Author Archives: rilm

Renfro Valley Barn Dance

 

First broadcast in 1937, Renfro Valley Barn Dance was the first American barn dance radio program to be performed and recorded in an actual barn as opposed to a radio studio.

The program’s producer, John Lair, propagated his single-minded reconstruction of an idealized past and his own personal image of authenticity in American folk music. Lair constructed his aesthetic within Appalachian stereotypes and definitions of genre in folk and country music, and his interactions with performers, radio regulators, and advertisers illuminate his careful negotiation of the hillbilly icon and of signifiers of truth, sincerity, and authenticity in early country music.

This according to “Encoding authenticity in radio music: Renfro Valley Barn Dance and Kentucky folk music” by Helen Gubbins (Ethnomusicology Ireland V [July 2017] 15–30; RILM Abstracts 2017-24515).

Above, sheet music for a song that Lair wrote for the show; below, a compilation of radio clips and period photos, featuring Lair himself.

Related article: Happy 90th to the Grand Ole Opry!

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Filed under Mass media, Popular music

Re-encoding Carmen’s identity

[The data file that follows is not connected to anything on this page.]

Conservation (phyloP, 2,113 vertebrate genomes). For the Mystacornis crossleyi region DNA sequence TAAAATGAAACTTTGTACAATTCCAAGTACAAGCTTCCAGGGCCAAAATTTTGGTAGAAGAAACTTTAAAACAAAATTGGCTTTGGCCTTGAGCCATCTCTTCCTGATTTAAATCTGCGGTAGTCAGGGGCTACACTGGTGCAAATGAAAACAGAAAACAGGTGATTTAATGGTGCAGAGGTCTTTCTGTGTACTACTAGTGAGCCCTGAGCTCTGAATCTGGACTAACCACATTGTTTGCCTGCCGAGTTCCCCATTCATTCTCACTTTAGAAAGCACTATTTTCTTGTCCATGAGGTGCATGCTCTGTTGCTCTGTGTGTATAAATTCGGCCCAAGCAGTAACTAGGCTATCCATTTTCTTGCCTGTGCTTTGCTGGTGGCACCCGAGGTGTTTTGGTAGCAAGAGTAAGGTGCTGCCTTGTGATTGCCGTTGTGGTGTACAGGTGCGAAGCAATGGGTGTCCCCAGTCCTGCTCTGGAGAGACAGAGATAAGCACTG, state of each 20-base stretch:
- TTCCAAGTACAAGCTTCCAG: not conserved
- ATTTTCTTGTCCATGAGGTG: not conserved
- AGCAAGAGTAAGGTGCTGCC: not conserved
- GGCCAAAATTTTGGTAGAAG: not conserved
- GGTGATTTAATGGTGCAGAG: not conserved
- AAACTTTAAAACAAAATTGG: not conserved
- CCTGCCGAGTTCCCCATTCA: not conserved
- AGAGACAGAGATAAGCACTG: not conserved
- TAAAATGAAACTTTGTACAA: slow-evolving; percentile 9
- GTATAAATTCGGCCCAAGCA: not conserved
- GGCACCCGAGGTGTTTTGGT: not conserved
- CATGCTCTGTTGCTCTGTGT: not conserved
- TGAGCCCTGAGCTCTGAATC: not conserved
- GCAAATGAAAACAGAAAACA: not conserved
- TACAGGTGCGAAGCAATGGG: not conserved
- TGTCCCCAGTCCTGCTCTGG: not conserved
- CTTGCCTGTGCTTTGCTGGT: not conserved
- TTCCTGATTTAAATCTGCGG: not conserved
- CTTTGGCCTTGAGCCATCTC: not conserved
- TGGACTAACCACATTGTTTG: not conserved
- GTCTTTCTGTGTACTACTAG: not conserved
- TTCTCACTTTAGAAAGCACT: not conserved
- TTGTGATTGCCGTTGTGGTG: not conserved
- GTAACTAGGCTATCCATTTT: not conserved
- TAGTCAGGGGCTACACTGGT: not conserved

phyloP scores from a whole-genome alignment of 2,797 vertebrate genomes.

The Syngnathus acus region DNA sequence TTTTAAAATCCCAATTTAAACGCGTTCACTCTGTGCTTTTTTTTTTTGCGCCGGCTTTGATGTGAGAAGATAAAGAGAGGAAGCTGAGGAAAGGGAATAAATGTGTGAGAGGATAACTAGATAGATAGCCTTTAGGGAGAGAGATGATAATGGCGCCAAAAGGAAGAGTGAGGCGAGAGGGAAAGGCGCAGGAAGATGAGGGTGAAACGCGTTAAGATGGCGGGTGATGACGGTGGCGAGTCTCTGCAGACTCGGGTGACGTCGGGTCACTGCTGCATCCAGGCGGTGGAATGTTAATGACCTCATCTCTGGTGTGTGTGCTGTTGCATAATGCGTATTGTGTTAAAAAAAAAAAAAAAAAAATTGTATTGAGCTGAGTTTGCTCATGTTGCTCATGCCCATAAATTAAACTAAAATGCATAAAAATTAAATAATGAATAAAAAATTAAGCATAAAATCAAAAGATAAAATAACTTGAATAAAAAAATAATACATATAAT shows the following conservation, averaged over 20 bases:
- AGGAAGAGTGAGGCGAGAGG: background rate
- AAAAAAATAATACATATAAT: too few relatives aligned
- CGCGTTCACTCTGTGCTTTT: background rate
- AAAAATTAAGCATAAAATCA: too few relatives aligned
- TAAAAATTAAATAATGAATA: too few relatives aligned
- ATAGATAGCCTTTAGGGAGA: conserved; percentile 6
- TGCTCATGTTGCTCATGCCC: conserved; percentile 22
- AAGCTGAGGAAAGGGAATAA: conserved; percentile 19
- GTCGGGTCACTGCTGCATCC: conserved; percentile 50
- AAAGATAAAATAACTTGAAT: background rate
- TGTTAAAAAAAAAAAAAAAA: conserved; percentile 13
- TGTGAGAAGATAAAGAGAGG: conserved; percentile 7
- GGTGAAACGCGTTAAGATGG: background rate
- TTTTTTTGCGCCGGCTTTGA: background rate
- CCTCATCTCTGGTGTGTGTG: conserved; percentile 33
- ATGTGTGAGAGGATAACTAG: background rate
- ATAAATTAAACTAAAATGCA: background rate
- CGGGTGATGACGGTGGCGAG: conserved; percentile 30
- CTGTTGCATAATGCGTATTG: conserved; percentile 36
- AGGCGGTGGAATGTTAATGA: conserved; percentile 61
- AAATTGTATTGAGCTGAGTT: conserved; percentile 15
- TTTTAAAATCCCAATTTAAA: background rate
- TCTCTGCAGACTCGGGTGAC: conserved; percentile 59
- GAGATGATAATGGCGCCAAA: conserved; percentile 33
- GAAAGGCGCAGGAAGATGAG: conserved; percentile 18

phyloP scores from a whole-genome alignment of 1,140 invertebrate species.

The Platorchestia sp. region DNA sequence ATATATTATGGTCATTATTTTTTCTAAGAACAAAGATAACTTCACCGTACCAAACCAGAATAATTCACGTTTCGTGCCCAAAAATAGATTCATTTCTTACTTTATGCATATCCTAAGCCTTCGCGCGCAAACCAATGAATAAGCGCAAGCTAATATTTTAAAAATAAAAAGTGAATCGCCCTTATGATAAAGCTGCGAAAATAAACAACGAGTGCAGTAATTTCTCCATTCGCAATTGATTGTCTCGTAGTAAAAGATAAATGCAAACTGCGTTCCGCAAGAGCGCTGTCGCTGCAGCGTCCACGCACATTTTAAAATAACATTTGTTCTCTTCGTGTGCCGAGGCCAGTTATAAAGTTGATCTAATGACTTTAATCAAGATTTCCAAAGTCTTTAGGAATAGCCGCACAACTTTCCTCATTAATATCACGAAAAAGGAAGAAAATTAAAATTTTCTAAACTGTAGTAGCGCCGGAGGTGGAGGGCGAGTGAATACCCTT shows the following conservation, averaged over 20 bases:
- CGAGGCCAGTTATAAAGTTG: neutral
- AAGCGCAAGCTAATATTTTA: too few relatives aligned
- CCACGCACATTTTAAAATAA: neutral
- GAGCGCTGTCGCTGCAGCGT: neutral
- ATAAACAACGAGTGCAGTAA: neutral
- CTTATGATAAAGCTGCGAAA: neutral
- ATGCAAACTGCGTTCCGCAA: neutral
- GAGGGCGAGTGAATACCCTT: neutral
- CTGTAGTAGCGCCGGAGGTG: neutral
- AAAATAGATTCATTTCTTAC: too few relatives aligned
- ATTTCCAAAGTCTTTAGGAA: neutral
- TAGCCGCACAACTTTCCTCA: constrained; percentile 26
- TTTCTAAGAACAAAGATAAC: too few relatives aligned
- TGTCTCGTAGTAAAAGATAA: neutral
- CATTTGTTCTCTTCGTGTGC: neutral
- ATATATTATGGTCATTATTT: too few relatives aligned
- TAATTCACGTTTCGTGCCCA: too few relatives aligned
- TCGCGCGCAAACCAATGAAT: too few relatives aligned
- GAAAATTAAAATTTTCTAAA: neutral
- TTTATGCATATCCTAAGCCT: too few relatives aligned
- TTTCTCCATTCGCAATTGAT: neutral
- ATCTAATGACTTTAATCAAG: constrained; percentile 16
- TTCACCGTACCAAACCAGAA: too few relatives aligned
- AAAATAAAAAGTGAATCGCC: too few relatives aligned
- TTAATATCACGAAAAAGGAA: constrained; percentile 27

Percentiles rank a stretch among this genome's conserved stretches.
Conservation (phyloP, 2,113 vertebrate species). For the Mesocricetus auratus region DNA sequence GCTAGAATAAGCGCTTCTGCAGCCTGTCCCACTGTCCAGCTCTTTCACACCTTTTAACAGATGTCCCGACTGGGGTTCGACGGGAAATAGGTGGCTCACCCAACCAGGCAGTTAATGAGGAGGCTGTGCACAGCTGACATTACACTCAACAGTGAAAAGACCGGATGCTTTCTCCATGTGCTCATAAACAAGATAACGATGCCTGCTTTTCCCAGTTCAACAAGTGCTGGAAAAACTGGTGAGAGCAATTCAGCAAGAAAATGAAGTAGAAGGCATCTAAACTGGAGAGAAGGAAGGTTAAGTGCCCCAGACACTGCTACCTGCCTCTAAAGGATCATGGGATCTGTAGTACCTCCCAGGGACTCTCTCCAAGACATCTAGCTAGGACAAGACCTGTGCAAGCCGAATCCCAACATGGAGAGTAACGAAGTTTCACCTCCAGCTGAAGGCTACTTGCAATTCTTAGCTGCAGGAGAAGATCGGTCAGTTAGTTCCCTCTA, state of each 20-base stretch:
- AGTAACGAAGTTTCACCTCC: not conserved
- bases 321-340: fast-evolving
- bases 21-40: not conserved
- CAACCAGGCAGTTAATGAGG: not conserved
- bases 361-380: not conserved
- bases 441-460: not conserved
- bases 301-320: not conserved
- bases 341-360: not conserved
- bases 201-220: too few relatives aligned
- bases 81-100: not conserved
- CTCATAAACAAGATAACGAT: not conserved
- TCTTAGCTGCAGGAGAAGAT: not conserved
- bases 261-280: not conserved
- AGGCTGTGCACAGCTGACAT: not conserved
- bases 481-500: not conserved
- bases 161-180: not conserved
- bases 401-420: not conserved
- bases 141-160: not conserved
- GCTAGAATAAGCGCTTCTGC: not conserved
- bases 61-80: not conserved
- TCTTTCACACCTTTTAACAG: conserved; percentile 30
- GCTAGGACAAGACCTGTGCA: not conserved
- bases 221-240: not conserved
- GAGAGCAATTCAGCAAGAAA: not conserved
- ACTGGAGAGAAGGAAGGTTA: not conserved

The 2005 film U-Carmen eKhayelitsha is a South African adaptation and reconceptualization of Bizet’s Carmen. The change in culture and context affects the interpretation of the character of Carmen, who emerges as a strong black woman striving for autonomy within a patriarchal and sexist postcolonial South African society.

The film involves an interpretation of identity as a social construct dependent on the interaction between character and place within a specific period of time–in this case, Khayelitsha, a township on the outskirts of Cape Town, at the beginning of the 21st century. Its portrayal of the modern Carmen as an emancipated woman within a postcolonial and postmodernist context can be traced by interpreting semiotic signs and specific narrative strategies.

The re-encoding of Carmen’s identity questions intransigent or stereotypical perceptions of Carmen as the iconic femme fatale to which audiences have become accustomed; the indigenized production offers recourse to alternative perceptions of Carmen’s identity. U-Carmen eKhayelitsha does not deny the sensuality and femininity attributed to Carmen in the precursory texts, but it depicts her as an even more complex character than the one in Bizet’s opera.

This according to “The same, yet different: Re-encoding identity in U-Carmen eKhayelitsha” by Santisa Viljoen and Marita Wenzel (Journal of the musical arts in Africa XIII/1–2 [2016] 53–70; RILM Abstracts 2016-49747).

Below, the trailer for the film.

Related articles:

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Filed under Africa, Film music, Opera

Open access musicology